Interventions

  • Drug: Remifentanil
    • 0.1 micrograms/kg/mL
  • Drug: Remifentanil+ Placebo
    • high dose remifentanil (0.4 mg) combined with placebo (HI, 0.4 micrograms/kg/mL)
  • Drug: Remifentanil +ultra-low dose naloxone
    • high dose remifentanil (0.4 mg) combined with ultra-low dose naloxone (HN, 0.004 micrograms/kg/mL naloxone

Arms, Groups and Cohorts

  • Active Comparator: LO-low dose remifentanil
    • low dose remifentanil (LO, 0.1 micrograms/kg/mL),
  • Active Comparator: HI-high dose remifentanil with placebo
    • high dose remifentanil (0.4 mg) combined with placebo (HI, 0.4 micrograms/kg/mL)
  • Active Comparator: HN-high dose remifentanil with ultra-low dose naloxone
    • high dose remifentanil (0.4 mg) combined with ultra-low dose naloxone (HN, 0.004 micrograms/kg/mL naloxone).

Clinical Trial Outcome Measures

Primary Measures

  • Occurrence of Opioid-induced hyperalgesia (OIH)
    • Time Frame: 24 hr Post-surgery
    • Mechanical Pain Threshold-determined by von Frey filaments around the incision site
  • Occurrence of Opioid-induced hyperalgesia (OIH)
    • Time Frame: 48 hr Post-surgery
    • Mechanical Pain Threshold-determined by von Frey filaments around the incision site

Secondary Measures

  • Opioid consumption
    • Time Frame: 24 hr post surgery
    • Opioid consumption required to control pain by Oral morphine equivalents
  • Opioid consumption
    • Time Frame: 48 hrs post surgery
    • Opioid consumption required to control pain by Oral morphine equivalents
  • Cold Pressure Test
    • Time Frame: 24 hr post surgery
    • Pain Threshold and Pain tolerance
  • Cold Pressure Test
    • Time Frame: 48 hrs post surgery
    • Pain Threshold and Pain tolerance
  • Visual Analog Scale (VAS) Pain scores
    • Time Frame: Baseline
    • VAS pain scores measured prior to surgery and at 4, 8 and 12h after extubation and again at 24h and 48h post-operatively
  • McGill short form questionnaire
    • Time Frame: Baseline
    • The McGill questionnaire provides an assessment of pain quality and descriptors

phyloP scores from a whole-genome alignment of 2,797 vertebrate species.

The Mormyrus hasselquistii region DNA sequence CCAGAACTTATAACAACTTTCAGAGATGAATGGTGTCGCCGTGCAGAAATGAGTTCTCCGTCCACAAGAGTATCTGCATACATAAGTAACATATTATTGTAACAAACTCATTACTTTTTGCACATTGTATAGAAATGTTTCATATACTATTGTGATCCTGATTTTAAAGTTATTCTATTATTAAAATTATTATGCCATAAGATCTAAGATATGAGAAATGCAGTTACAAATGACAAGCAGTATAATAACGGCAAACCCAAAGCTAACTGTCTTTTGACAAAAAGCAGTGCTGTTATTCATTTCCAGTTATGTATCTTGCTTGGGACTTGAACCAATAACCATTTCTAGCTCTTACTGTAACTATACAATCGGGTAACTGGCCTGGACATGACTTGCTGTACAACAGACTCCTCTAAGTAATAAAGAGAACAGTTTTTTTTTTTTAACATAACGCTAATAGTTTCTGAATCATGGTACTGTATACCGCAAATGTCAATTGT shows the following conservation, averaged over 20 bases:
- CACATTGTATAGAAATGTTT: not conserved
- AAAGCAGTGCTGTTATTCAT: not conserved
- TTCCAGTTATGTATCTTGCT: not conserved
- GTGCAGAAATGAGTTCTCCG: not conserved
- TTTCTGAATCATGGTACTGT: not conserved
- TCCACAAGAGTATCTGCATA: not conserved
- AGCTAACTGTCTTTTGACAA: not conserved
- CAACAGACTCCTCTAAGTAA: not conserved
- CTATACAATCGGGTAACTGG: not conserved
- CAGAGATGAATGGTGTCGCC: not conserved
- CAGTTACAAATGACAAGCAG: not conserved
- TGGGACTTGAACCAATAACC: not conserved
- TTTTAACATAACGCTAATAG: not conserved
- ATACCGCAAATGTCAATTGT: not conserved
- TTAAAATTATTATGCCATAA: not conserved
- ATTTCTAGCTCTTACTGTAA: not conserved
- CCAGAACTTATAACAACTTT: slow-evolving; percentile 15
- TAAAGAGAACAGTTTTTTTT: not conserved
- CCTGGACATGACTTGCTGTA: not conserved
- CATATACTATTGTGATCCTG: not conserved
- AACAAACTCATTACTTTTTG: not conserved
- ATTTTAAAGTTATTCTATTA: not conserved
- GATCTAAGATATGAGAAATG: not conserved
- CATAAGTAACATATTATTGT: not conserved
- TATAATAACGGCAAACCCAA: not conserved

• Brief Pain Inventory
    • Time Frame: Baseline
    • Brief Pain Inventory assesses both pain intensity and pain unpleasantness (the emotional component of pain is considered to be a better metric of subject satisfaction and quality of life).

Participating in This Clinical Trial

Inclusion Criteria

  • Subjects who provide written informed consent. – Age 18 years old or older (no upper age limit for inclusion) – Gender: male or female. – Surgery: Posterior spinal fusions Exclusion Criteria:

  • Allergy to opiates – Chronic pain other than the primary indication for surgery – Psychiatric illness – History of substance abuse problem including alcohol &/or cannabis – BMI > 35 – Subjects under 18 years of age. – Subject without the capacity to give written informed consent. 8. Female subjects who are pregnant

Gender Eligibility: All

Minimum Age: 18 Years

Maximum Age: N/A

Are Healthy Volunteers Accepted: No

Investigator Details

  • Lead Sponsor
    • University of California, Irvine
  • Provider of Information About this Clinical Study
    • Sponsor
  • Overall Official(s)
    • Ariana Nelson, MD, Principal Investigator, Assistant Clinical Professor
  • Overall Contact(s)
    • Ariana Nelson, MD, 714-456-5059, arianamn@hs.uci.edu